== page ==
SaudiForeignReserve

In the past year, Saudi Arabia has also tapped the international bond markets. This is symbolic of how much the country is struggling, but also indicates investors’ willingness to lend to Riyadh. The Saudi government is now running a very large budget deficit that reached 17 percent of GDP last year, and is set to rise further this year. Besides having to turn to debt markets, Riyadh has also implemented more austerity measures, adding to the economic contraction. The government, for instance, is reportedly planning to phase out gasoline subsidies to allow prices to be more in line with the international market. This move will likely increase domestic prices by 80 percent.

Besides having to turn to debt markets, Riyadh has also implemented more austerity measures, adding to the economic contraction.

The recession, along with the extended period of relatively low prices, provides even more motivation for the Saudis to reform their economy for the longer term. The price downturn has pushed Saudi Arabia to introduce its “Vision 2030” to become less oil dependent. The key for Saudi Arabia is to keep its economy from shrinking any further until it launches the Aramco initial public offering (IPO) next year, which should inject a large amount of capital into the economy.

Diversification efforts will take years to realize, however, leaving the Saudi government reliant on export revenues, foreign reserves, and international debt markets. Even more crucially, its economy will remain vulnerable to any declines in oil prices. It has been reported that the country is seeking a price of $60, but the oil market has not been able to break out to that level, even with the OPEC/non-OPEC agreement taking almost two million barrels per day (mbd) off the market.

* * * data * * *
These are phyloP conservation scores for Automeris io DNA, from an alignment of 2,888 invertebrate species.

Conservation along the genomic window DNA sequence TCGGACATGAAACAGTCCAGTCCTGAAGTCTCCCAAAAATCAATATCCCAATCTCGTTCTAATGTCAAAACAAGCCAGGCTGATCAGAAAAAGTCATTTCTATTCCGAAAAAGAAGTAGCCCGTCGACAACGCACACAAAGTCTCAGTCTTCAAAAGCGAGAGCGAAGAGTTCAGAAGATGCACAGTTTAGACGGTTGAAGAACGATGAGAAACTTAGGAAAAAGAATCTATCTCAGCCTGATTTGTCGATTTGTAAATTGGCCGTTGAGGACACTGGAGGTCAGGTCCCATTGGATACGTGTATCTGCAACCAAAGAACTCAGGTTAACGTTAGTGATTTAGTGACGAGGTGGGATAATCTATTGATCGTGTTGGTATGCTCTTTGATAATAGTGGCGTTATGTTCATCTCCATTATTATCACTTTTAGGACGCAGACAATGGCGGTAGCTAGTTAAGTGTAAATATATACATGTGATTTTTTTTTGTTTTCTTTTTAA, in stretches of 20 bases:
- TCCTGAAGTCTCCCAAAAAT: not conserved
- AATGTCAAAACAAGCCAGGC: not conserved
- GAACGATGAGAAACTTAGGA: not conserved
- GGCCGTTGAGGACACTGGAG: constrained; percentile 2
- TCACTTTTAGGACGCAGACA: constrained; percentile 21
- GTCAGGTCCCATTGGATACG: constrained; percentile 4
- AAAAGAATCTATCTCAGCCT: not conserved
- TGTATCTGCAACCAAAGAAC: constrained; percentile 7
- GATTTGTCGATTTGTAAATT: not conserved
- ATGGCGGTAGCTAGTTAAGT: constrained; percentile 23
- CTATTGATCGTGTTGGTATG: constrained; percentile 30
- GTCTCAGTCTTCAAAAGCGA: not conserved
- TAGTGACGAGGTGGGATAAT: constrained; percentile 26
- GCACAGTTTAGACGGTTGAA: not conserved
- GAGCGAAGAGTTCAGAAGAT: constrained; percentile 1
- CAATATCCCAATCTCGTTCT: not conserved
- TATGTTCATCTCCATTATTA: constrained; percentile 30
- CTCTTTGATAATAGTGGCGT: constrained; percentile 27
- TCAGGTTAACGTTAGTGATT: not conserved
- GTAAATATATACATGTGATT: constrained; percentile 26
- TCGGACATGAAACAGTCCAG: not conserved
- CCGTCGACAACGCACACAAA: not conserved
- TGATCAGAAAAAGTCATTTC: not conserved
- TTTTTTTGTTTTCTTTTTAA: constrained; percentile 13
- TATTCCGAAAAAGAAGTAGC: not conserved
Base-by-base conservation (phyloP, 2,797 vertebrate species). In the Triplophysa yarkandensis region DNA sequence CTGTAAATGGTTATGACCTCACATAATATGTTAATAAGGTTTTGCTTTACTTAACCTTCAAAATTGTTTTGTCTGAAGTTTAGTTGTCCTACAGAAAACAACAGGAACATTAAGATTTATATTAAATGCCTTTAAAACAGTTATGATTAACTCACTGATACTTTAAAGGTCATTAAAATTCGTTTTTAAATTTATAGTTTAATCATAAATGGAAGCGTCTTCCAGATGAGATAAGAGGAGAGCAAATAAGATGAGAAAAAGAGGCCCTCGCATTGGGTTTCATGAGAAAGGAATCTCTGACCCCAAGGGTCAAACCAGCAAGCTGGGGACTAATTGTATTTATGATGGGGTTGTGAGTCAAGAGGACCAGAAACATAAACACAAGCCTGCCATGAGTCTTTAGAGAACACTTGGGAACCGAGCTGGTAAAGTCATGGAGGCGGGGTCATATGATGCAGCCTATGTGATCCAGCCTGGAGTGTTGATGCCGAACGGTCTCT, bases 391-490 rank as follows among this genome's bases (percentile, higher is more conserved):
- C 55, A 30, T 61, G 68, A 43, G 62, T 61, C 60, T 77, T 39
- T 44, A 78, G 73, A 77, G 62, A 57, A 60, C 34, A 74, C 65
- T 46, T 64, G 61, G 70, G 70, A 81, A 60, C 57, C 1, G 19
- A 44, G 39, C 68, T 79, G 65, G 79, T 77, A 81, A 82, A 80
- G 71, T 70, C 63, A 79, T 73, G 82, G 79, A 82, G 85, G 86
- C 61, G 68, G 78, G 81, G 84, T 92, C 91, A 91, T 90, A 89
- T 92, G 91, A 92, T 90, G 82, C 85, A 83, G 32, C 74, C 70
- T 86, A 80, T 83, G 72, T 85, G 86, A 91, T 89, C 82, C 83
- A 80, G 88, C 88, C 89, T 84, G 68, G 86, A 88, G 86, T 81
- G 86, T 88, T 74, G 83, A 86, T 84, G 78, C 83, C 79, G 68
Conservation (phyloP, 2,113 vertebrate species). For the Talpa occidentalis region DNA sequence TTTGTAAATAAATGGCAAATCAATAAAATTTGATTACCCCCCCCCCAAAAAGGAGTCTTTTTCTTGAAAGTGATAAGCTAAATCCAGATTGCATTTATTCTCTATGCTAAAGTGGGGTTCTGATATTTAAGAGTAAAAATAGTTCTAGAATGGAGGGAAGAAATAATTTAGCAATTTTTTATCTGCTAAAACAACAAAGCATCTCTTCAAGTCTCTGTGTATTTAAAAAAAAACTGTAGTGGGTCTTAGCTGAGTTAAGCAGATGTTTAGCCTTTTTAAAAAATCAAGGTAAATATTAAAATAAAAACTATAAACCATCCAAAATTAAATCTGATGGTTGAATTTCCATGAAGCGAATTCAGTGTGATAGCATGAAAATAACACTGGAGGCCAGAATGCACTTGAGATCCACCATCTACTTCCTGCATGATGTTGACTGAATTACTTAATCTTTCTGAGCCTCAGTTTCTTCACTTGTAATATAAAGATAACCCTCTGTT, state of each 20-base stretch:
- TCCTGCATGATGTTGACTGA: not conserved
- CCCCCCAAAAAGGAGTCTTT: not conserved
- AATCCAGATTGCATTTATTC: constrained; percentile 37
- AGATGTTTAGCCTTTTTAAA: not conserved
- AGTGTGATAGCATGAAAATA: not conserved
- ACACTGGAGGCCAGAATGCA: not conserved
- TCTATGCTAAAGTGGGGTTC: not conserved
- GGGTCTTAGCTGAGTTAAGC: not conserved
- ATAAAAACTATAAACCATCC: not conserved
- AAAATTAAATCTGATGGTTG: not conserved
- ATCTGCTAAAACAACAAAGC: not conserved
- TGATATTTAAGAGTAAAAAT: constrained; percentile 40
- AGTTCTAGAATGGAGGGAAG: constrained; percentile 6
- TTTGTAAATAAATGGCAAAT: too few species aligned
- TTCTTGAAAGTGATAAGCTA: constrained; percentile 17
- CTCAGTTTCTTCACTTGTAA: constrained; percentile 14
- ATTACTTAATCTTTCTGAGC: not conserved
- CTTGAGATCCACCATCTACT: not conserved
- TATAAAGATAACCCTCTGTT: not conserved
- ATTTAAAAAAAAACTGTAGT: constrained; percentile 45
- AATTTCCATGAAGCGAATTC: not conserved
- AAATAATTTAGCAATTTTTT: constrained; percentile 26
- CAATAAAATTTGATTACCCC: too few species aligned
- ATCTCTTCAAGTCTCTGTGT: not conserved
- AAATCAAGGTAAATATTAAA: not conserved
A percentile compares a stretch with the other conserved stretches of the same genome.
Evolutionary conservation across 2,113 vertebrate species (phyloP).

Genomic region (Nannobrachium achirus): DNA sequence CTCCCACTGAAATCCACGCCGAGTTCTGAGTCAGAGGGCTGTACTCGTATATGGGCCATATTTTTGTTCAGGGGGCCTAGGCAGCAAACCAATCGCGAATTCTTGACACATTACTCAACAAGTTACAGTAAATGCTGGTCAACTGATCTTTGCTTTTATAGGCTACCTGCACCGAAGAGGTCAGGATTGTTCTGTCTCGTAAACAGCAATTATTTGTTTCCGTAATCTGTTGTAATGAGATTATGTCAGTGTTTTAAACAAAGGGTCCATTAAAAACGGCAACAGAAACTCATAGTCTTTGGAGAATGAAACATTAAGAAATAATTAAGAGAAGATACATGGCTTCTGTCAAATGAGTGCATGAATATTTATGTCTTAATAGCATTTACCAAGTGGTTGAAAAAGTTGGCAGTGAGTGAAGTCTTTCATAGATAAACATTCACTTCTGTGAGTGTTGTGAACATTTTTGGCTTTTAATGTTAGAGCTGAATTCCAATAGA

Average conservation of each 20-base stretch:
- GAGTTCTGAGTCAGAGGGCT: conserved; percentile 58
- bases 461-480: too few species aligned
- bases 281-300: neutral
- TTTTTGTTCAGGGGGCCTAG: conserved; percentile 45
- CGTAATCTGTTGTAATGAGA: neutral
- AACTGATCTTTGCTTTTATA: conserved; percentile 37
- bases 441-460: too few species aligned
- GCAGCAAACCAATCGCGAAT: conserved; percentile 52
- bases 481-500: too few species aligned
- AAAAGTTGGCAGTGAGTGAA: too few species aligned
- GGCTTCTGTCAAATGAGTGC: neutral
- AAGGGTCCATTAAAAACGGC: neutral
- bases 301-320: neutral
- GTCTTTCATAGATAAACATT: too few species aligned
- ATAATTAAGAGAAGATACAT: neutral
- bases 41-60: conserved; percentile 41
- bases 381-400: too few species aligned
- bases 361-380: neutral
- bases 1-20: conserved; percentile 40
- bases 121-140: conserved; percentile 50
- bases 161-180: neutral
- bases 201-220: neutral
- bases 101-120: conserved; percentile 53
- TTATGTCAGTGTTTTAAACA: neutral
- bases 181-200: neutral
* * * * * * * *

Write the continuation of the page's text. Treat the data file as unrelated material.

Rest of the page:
If a situation similar to what happened in the 1980s emerges, the Saudi government would likely have to reconsider its strategy.

The big question going forward is at what point Saudi Arabia might have to switch its oil market strategy or fall into a deeper recession. If a situation similar to what happened in the 1980s emerges, the Saudi government would likely have to reconsider its strategy. Saudi Arabia cut output dramatically in the 1980s in an attempt to support prices, but it didn’t work. During the first half of the decade, the country’s production fell from around 10 mbd to 3.6 mbd, ceding market share to new non-OPEC producers and its rivals in OPEC. From 1981 to 1986, the price of West Texas Intermediate (WTI) fell from $41 per barrel to as low as $10.

But as of now, a price fall like the one that occurred in the 1980s does not appear likely. Oil fundamentals have tightened and global capital expenditures have fallen dramatically, setting the market up for higher prices early next decade. The production deal has held up with compliance remaining high, and the Saudis are committed to the current agreement despite having to take a large amount of volumes off the market and some producers cheating on quotas. Saudi Energy Minister has said that his country will do “whatever it takes” to drain inventories and increase prices. The Saudis continue to back up that statement. This week, the Saudi Energy Ministry said it would supply its customers with 560,000 b/d less than they need for November. Estimates put the country’s production for next month at 9.77 mbd, the lowest level since the beginning of 2015.

Given the Saudis’ determination to stick with the cut despite the loss of market share and the economic recession, it is apparent they can continue to tolerate low prices and they are willing to hunker down for the foreseeable future. The Saudis are playing the long game.

ADD A COMMENT